Technically, Stu was not a member of the band, likewise wives and girlfriends. The film was obviously a sweeping overview intended for a general audience, like their concert set lists, rather than a soap opera style warts-and-all in-depth examination of every nook and cranny of their lives. If you've noticed how shallow general media interviews with The Stones tend to be these days, like at Somerset House on July 12, at the Crossfire Hurricane London and New York premieres, and most recently the Today show, then that's the target audience--people familiar with the general bullet points of their legend, those who can name no more than 10 Rolling Stones songs and who wouldn't necessarily know what albums they were originally on, but who would go to a concert because they've heard them all these years on oldies and classic rock radio. Hardcore fans of the type who post here on IORR and who know all the dirt are in the slim minority. It's like, why do an art-house type film when it's merely intended for general mainstream cinemas? They want to reach people, not bore them with too much detail. The goal is to entertain, rather than enlighten.

I understand what you're saying but, Stu was a band member.


Re: Is It True No Stu..
Posted by: stonesnow ()
Date: November 19, 2012 03:37

Quote
Edith Grove
Quote
stonesnow
Technically, Stu was not a member of the band, likewise wives and girlfriends. The film was obviously a sweeping overview intended for a general audience, like their concert set lists, rather than a soap opera style warts-and-all in-depth examination of every nook and cranny of their lives. If you've noticed how shallow general media interviews with The Stones tend to be these days, like at Somerset House on July 12, at the Crossfire Hurricane London and New York premieres, and most recently the Today show, then that's the target audience--people familiar with the general bullet points of their legend, those who can name no more than 10 Rolling Stones songs and who wouldn't necessarily know what albums they were originally on, but who would go to a concert because they've heard them all these years on oldies and classic rock radio. Hardcore fans of the type who post here on IORR and who know all the dirt are in the slim minority. It's like, why do an art-house type film when it's merely intended for general mainstream cinemas? They want to reach people, not bore them with too much detail. The goal is to entertain, rather than enlighten.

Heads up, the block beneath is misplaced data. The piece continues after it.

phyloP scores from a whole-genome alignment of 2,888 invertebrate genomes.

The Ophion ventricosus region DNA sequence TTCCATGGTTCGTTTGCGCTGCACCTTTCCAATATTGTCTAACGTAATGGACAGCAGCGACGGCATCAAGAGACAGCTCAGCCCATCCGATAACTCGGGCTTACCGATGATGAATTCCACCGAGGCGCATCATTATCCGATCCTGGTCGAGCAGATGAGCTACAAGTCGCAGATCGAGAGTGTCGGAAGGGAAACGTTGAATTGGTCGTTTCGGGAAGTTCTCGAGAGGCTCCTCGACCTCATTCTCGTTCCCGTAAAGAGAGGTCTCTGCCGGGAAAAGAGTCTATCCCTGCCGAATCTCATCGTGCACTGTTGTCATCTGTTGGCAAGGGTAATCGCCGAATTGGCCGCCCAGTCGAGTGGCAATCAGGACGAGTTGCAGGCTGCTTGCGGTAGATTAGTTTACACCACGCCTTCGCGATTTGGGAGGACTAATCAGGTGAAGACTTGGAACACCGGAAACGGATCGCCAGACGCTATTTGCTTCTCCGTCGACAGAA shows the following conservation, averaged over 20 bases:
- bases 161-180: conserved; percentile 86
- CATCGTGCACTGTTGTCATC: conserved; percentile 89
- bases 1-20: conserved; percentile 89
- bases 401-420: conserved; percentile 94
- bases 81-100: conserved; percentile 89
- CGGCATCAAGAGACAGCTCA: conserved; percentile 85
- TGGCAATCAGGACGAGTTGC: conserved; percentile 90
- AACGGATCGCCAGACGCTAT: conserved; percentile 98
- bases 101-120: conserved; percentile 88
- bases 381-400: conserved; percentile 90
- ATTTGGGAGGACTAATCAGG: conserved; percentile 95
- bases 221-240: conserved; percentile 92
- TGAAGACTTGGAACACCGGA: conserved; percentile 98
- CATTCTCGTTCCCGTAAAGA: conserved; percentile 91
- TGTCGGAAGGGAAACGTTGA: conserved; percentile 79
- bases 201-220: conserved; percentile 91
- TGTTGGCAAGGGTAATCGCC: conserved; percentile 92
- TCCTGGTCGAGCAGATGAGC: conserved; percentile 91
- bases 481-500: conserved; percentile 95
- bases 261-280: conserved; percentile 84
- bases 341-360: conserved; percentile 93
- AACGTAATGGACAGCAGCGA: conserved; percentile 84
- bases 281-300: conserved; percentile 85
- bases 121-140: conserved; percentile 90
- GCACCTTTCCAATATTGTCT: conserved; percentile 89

I understand what you're saying but, Stu was a band member.

Well, he played on some tracks over the years--when he felt like it. But to a general audience, he was not on the album covers. You and I know he was a sixth Stone, but try telling that to Matt Lauer and his mainstream audience who only know the bare framework of the legend. Stu was not a star. Even most people outside of IORR who know of the existence of Ian Stuart probably couldn't name one song on which he played and wouldn't know his piano playing when they heard it. The Stones intended this film to reach a Matt Lauer type audience, rather than the discerning scrutiny of an IORR audience. They were trying to sell movie tickets, rather than history books. Now, a Crossfire Hurricane book, on the other hand, would have been different, more extensive. Details and footnotes are for books, but movies have to move.

Re: Is It True No Stu..
Posted by: Gazza ()
Date: November 19, 2012 04:10

Quote
stonesnow
Technically, Stu was not a member of the band, likewise wives and girlfriends. The film was obviously a sweeping overview intended for a general audience, like their concert set lists, rather than a soap opera style warts-and-all in-depth examination of every nook and cranny of their lives. If you've noticed how shallow general media interviews with The Stones tend to be these days, like at Somerset House on July 12, at the Crossfire Hurricane London and New York premieres, and most recently the Today show, then that's the target audience--people familiar with the general bullet points of their legend, those who can name no more than 10 Rolling Stones songs and who wouldn't necessarily know what albums they were originally on, but who would go to a concert because they've heard them all these years on oldies and classic rock radio. Hardcore fans of the type who post here on IORR and who know all the dirt are in the slim minority. It's like, why do an art-house type film when it's merely intended for general mainstream cinemas? They want to reach people, not bore them with too much detail. The goal is to entertain, rather than enlighten.